Time & Attendance
By Staff Report
Nov. 2, 2009
The U.S. Department of Health and Human Services published an interim final rule Friday, October 30, that incorporates changes to the Health Insurance Portability and Accountability Act included in federal stimulus legislation enacted this year.
The interim final rule amends HIPAA’s enforcement regulations to include new categories of violations and tiered civil penalties on covered entities, and revises limitations on the authority of the HHS secretary to impose civil penalties for violations.
Under the interim final rule published Friday, the following penalties for HIPAA violations will apply on or after November 30:
• The minimum civil penalty is $100 per violation if the covered entity was unaware of it and, by exercising reasonable diligence, would not have known about the violation.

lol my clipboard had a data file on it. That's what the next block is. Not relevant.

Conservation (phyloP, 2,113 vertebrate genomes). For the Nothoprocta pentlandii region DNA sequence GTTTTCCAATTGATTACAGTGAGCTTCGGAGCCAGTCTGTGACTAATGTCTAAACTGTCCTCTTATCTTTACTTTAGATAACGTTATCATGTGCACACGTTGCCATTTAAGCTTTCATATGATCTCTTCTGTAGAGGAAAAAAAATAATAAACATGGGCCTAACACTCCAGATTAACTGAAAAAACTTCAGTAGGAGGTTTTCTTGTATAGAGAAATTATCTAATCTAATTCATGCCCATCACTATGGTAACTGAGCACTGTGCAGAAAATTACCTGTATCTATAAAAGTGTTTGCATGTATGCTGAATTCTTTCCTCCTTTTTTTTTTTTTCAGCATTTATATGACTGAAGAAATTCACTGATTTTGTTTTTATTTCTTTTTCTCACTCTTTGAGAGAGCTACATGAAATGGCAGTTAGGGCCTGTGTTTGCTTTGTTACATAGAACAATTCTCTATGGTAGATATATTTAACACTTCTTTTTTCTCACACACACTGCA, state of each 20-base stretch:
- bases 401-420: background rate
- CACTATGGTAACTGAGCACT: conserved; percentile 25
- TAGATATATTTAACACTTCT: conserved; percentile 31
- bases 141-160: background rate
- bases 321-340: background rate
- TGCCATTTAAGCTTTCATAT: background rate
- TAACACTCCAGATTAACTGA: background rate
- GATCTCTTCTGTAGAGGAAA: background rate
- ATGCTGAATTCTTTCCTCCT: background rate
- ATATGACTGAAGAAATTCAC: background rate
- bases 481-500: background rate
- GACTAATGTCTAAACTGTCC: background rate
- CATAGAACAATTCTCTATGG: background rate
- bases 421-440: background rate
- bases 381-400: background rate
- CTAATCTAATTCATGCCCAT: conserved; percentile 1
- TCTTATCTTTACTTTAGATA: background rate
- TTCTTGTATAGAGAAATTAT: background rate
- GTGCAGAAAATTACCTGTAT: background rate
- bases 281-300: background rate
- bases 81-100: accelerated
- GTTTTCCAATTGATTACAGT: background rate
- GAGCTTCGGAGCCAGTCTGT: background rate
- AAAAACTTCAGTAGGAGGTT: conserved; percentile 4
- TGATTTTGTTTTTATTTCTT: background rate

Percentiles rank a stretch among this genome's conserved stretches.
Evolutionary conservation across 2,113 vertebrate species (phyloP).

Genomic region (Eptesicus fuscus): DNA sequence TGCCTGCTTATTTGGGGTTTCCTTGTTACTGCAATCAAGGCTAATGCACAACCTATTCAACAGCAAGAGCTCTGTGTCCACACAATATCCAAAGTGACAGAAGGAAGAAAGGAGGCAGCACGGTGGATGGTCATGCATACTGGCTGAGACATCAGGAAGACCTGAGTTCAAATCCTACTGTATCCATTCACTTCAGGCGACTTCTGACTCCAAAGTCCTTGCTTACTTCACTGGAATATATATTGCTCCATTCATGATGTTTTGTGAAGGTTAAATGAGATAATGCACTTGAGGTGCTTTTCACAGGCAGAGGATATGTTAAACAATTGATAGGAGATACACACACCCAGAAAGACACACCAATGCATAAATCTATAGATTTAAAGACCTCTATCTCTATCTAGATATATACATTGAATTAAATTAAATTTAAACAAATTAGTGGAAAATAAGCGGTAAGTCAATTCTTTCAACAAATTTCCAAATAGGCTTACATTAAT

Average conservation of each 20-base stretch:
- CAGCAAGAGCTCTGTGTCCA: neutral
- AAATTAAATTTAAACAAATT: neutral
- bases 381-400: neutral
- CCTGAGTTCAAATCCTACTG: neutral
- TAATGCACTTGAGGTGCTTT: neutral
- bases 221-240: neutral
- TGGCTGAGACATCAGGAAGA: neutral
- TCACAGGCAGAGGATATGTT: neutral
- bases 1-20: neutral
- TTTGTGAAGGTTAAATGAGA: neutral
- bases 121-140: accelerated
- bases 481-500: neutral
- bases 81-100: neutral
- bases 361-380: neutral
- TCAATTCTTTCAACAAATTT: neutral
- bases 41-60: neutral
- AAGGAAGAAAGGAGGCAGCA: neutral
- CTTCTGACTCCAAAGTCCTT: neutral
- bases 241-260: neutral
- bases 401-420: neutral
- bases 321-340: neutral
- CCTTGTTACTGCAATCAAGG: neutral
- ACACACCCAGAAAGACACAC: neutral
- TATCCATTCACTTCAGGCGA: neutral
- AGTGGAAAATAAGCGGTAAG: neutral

• The minimum civil penalty is $1,000 per violation for those that were the result of “reasonable cause” involving circumstances that would make it unreasonable for the covered entity to comply.
• The minimum penalty is $10,000 for violations that result from willful neglect and are subsequently corrected.
• The minimum penalty is $50,000 for violations that result from willful neglect but are not corrected.
• The maximum penalty for multiple violations is $1.5 million per calendar year.
• The new penalty amounts apply to HIPAA violations occurring on or after February 18.
Several other changes also were made to HIPAA as part of the American Recovery and Reinvestment Act of 2009. They include:
• Business associates, such as consultants and third-party administrators, must meet most security requirements that previously applied only to covered entities.
• Authorization of state attorneys general to bring suit for HIPAA violations.
HHS’ regulations implementing these other changes were published earlier this year.
The Office for Civil Rights is accepting comments on the interim final rule until December 29.
To access a copy of the interim final rule, go to http://edocket.access.gpo.gov/2009/E9-26203.htm.
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